Robert X. Cringely responding to reports of “new Macs” and “radical” changes, theorizes on Apple killing the Mac Pro and instead doing this:
I expect Apple to move to a modular architecture where the building blocks for high performance computers are generally Mac Minis. Start with a new Mini or with a Thunderbolt iMac and expand both storage and processing by adding a stack of up to five more Thunderbolt-connected Minis. A maxed-out system would have six I7 processors with 24 cores, 24 gigabytes of DDR RAM (expandable to 96 GB!) and at least six terabytes of storage. And at $6000, it would be half the price of an equivalently tricked-out Mac Pro.
The geek in me is all sorts of excited about such a prospect. Nothing says cool like daisy chaining a bunch of Macs to make a fully supported (by Apple) home grown super computer — people have been doing this for years with Mac Pros.
Sorry, had to wipe drool off my chin.
While the geek in me would love to see such a scenario — as Cringely lays out — would such a play be in Apple’s best interest, or even “fit” with Apple’s philosophy on computing?
I think it is safe to say that Apple has an outward goal of making their lineup of products as simple as possible. So the argument, as Cringely states it, for such a move would be that eliminating the Mac Pro makes things all the more ‘simple’ for buyers. But does it?
I think not.
As it is the Mac Pro is the least confusing product — the most straight forward — that Apple sells. It is the high-end-price-is-no-object-geek-badge-of-bad-ass-ness-computer.
That is: no consumer is ever torn between buying a Mac Pro and any other computer Apple sells. High-end buyers buy them and they already know that’s what they need/want. Even I know that a Mac Pro is vast overkill for everything that I do — even if I could do it all at once. The average consumer knows by price alone that such a computer is not for them.
So by eliminating the Mac Pro and adding in the ability to chain Mac minis into mini-super computers — you would now be adding a layer of complexity to a process Apple has spent the better part of 10 years honing: the setup.
Whether you buy a $699 Mac mini or a $10,000+ Mac Pro, the setup will always be the same: plug in the monitor/mouse/keyboard and plug everything into the wall, press the power button. For there you get one of the most highly polished and thought through setup procedures in computing.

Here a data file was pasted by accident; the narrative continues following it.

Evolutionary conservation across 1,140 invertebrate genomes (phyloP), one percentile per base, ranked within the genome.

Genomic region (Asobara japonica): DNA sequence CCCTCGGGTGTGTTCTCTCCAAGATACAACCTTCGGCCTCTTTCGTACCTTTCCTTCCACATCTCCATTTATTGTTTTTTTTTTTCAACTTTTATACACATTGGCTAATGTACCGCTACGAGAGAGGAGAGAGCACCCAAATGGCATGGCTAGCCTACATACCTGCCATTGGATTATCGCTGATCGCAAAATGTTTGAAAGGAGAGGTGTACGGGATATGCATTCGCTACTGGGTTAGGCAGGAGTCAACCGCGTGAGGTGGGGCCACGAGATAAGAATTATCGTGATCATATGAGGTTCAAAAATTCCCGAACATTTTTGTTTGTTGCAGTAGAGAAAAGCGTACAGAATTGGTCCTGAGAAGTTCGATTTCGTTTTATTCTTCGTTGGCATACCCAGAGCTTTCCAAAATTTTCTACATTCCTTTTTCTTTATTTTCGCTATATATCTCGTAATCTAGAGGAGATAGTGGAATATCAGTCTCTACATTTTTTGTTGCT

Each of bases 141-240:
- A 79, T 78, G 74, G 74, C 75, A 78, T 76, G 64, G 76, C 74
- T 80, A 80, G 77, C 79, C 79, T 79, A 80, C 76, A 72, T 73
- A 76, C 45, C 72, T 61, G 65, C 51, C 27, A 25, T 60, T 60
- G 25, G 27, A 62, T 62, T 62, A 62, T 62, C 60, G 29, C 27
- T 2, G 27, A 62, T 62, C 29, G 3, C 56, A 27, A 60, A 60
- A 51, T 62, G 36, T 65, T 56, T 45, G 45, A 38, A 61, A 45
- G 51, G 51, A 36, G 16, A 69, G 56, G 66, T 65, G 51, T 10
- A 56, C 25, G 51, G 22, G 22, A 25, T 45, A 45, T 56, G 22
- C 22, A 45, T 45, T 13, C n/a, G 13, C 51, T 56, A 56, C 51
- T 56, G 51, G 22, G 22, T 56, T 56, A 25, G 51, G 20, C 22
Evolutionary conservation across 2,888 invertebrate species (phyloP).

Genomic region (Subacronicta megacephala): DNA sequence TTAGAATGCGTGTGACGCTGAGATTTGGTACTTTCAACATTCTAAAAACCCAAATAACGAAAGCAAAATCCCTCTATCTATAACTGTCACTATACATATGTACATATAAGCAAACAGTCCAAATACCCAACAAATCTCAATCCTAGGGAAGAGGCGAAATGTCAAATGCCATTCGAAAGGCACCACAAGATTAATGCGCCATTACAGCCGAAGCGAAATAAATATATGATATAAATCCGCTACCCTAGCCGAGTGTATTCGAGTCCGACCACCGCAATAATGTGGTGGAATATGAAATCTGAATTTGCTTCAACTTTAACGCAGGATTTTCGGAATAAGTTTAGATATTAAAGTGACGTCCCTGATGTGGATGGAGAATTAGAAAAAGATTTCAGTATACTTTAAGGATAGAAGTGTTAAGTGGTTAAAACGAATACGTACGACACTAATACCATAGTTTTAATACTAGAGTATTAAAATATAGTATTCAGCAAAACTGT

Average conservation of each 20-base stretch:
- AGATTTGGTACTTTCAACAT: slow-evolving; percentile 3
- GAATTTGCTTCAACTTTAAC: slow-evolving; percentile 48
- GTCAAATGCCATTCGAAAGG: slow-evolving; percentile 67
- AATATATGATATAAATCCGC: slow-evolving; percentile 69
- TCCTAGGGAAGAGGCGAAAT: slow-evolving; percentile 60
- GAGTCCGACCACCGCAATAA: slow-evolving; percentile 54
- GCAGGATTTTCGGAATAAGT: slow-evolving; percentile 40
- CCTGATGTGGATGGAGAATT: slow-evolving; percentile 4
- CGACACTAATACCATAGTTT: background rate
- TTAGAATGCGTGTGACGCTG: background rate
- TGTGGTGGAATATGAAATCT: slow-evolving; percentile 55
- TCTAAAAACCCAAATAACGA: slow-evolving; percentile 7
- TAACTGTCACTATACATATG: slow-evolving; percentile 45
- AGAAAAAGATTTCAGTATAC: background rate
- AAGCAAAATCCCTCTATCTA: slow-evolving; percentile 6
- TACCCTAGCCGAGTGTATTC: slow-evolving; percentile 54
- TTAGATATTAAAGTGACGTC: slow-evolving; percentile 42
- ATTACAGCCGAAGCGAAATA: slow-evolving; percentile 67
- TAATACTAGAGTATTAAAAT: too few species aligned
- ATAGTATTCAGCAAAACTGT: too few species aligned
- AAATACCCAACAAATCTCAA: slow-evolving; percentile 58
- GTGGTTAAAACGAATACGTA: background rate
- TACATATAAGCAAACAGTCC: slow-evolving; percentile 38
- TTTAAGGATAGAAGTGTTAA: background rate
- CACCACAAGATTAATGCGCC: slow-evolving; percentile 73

Could you imagine how messed up the streamlined Apple setup process would be if you wanted to setup two, three, ten Mac minis — so that they were working together — as one? I think no matter how hard Apple would try such a process would be a nightmare for both the user and Apple.
Not to mention: what does one do when the system isn’t working? Take the entire setup to the Apple store? Sure taking in a Mac Pro is a chore, but taking in a series of interconnected computers and their related power adapters?
That’s down right “un-Apple”.
Then you have to take into account whether such a move would even make sense for Apple as a company. I am not certain, but I would guess the margin on the Mac Pro is much higher than on the Mac mini, especially when you start talking RAM upgrades.
Even if that isn’t true, even if the Mac mini is a higher margin machine, is it worth not having a computer that you can dangle in front of every geeks face as the Mac Pro?
If Apple ditched the Mac Pro, what then would Pixar use? What would they say is the machine that you should use if you are:
- A pro-photographer?
- Graphic design studio?
The same iMac you bought your Mom?
There would no longer be a the machine, now it would be the machines — and how many of you think that such an array would be feasible for the normal pro in the above list to setup stress free?
As much as we want such a neat setup, how many actually believe that Apple could carry over the “Mac experience” to such a setup?
But Macs Are Fast
Yes, the iMac is lightening fast. Yes, so is every other Mac. But they aren’t Mac Pro fast and that’s the problem.
Even if Apple had such an idea in their head — why not keep the Mac Pro and allow users to chain them together, natively, out of the box, right now? If you think chaining Mac minis together would be sweet, imagine even the idea of doing the same with Mac Pros?
Crap, drool, again.
I just don’t see Apple doing this. The complexity of such a system is something that Apple is quickly moving away from. I have no doubt that they are not happy with the Mac Pro as it currently stands, but the answer isn’t killing it — the answer is just making a touch smaller and faster.
Apple isn’t about to try and teach/support users on chaining Macs together, no matter how much they want to drop the Mac Pro from the line up.
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